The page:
Slow growth in Rotorua's hard-hit economy has not stopped the Bay of Plenty from being ranked New Zealand's top regional economic performer.
Dairy, horticulture, wood, and some of the best beaches in the country have seen the region's economy rise 3 per cent compared to the same time last year. The national economy slipped back 0.3 per cent.
That's according to the latest Infometrics Quarterly Economic Monitor showing regional economic performance over the three months to March.
A continued lack of tourism saw Rotorua's economy continue to struggle, but primary industries helped boost its growth 0.3 per cent.
Infometrics senior economist Brad Olsen said this was down to higher commodity prices which supported economic activity in the region, with good returns for dairy, meats, horticulture, and wood exports.
Tauranga and the Western Bay of Plenty were maintaining their economic strength - Tauranga was up 3.6 per cent and the Western Bay 3.1 per cent.
He said this was "not too bad, all things considered".
He said the "bolstering" activity in the rest of the region, particularly the primary sector, "more than outweighed" Rotorua's struggle.
But Whakatāne was the region's star performer, up 7.4 per cent.
Olsen said over the quarter there was "strong domestic activity, particularly coming through Whakatāne and the wider Eastern Bay of Plenty area."
However, he said there was still a "relatively tight" labour market in some sectors.
He expected the "strong primary sector focus" in the Bay of Plenty "will certainly keep things in a much better position".
He said there was uncertainty about how the tourism market would play out.
Rotorua Economic Development interim chief executive Andrew Wilson said higher commodity prices for dairy, meats, horticulture, and wood exports had helped the city over the last few months.
He said agriculture, forestry, wood processing, tourism, tertiary education, health, and manufacturing were some of the major industries Rotorua counted on for long-term economic stability.
Rotorua is fortunate to have one of New Zealand's most diverse economies to build on, he said, and these industries also attracted new business ventures, highly skilled residents, and international students.
He said there were still challenges ahead for businesses that depended on high visitor volume.
"While business confidence is much lower in this sector, the challenge of the last 12 months has also stimulated a lot of innovation from Rotorua businesses working hard to create interesting new products focused on the needs of New Zealanders."
"With better global economic activity and a domestic vaccine rollout in the second half of the year, we are optimistic about the path ahead."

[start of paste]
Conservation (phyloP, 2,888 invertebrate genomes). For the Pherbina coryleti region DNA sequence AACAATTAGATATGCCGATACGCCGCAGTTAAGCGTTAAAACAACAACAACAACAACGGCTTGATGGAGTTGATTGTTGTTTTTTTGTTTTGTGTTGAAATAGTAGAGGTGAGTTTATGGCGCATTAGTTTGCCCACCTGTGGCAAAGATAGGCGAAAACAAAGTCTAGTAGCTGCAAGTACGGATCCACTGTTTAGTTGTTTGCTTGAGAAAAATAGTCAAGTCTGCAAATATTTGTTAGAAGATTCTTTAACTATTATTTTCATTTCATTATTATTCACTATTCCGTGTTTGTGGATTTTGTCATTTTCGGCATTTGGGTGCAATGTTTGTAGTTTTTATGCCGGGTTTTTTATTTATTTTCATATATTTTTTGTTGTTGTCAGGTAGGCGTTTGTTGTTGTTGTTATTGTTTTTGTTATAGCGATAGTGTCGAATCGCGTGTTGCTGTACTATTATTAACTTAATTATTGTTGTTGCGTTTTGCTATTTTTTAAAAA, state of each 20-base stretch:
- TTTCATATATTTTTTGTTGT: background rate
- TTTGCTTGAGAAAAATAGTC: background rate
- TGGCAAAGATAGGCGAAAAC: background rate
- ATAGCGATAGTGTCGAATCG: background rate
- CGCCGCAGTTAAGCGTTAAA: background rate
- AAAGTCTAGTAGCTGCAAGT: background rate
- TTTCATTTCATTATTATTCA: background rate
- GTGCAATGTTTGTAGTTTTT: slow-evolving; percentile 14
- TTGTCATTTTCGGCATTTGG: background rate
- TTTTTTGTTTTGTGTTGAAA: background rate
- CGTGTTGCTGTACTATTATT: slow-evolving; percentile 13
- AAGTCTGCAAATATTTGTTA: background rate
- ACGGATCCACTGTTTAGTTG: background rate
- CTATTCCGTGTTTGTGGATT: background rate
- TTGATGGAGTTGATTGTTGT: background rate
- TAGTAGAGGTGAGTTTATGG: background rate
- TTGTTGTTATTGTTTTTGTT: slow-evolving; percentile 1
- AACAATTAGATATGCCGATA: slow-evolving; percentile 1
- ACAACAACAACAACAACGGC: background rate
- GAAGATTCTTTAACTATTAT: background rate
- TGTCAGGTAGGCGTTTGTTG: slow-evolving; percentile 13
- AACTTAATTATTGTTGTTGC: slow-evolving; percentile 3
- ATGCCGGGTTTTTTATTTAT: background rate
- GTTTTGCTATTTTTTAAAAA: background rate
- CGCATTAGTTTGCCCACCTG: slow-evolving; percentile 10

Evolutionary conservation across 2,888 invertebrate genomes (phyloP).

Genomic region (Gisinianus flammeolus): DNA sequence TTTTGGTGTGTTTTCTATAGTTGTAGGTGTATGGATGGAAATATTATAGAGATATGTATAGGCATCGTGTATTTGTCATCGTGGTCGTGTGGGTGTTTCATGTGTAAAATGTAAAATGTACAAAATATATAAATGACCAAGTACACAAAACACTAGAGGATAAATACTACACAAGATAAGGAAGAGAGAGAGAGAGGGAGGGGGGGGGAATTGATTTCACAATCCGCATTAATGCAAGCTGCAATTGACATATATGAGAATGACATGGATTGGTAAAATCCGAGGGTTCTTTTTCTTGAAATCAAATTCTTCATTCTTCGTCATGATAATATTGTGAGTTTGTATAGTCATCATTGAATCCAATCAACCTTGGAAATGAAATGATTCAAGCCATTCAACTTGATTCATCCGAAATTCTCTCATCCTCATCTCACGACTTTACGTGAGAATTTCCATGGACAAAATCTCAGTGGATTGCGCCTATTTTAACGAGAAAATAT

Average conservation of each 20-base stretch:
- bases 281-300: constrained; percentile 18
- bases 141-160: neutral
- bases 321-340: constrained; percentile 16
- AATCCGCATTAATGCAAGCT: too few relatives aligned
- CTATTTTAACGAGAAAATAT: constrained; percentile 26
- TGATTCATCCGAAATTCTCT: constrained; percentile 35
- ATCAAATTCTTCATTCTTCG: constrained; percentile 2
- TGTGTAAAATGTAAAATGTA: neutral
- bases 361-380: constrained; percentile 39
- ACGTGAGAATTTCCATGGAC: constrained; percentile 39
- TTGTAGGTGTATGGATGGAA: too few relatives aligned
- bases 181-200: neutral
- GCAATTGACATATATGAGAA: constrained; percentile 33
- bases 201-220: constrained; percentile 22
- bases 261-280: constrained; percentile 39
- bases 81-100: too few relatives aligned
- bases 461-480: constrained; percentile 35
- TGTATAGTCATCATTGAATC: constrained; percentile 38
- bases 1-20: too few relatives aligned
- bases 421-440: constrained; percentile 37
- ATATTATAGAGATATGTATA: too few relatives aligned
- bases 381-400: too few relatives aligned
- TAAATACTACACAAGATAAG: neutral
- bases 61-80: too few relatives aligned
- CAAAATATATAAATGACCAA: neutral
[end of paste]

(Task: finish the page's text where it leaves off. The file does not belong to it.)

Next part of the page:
Eastern Bay of Plenty Economic Development Agency general manager Karl Gradon said there was no single factor behind the success of the Eastern Bay.
However, a low base to start from coupled with a "huge surge in confidence" following the Provisional Growth Fund announcements for the Eastern Bay - which saw more funding committed than any other area per capita.
He said the investments were supporting "catalytic" infrastructure rather than businesses which was "huge" for the area, and a thought-out move in creating jobs in the region.
"We have seen huge transitions from dairy and maize, to high-value horticulture. Most of the horticulture expansions are happening here, they're not happening in the Western Bay where they used to."
On top of that, the area's beautiful beaches and sunny weather had drawn travellers unable to visit the likes of Fiji or Bali.
"People have had on their bucket lists places like the East Cape, Te Kaha, Te Urewera ... they want to find the best beaches in the country and they've been getting out there and doing it.
"The best sunshine in the country is here. The best temperatures are here. All of a sudden, our secret's out.
He said the growth across the region has been "incredible" - domestic tourism and kiwifruit had the best season ever, dairy had the second-best, and the forestry sector was strong.
"We would agree that the peak over the last three months is a result of higher commodity prices, with good returns for dairy, meats, horticulture, and wood exports."
New Zealand Kiwifruit Growers Incorporated communications manager Mike Murphy said the 2021 season is forecast to be another record-breaking year.
Kiwifruit production would overtake last year's record of 157 million trays of green and gold. On average, each tray has around 30 pieces of kiwifruit.
More than 80 per cent of the country's kiwifruit is grown in the Bay of Plenty across 10,000 hectares of orchards.
He said the peak harvest has just finished with around 20,000 seasonal workers required to pick and pack the crop in the Bay of Plenty.
The industry contributed $1.5 billion to the region last year.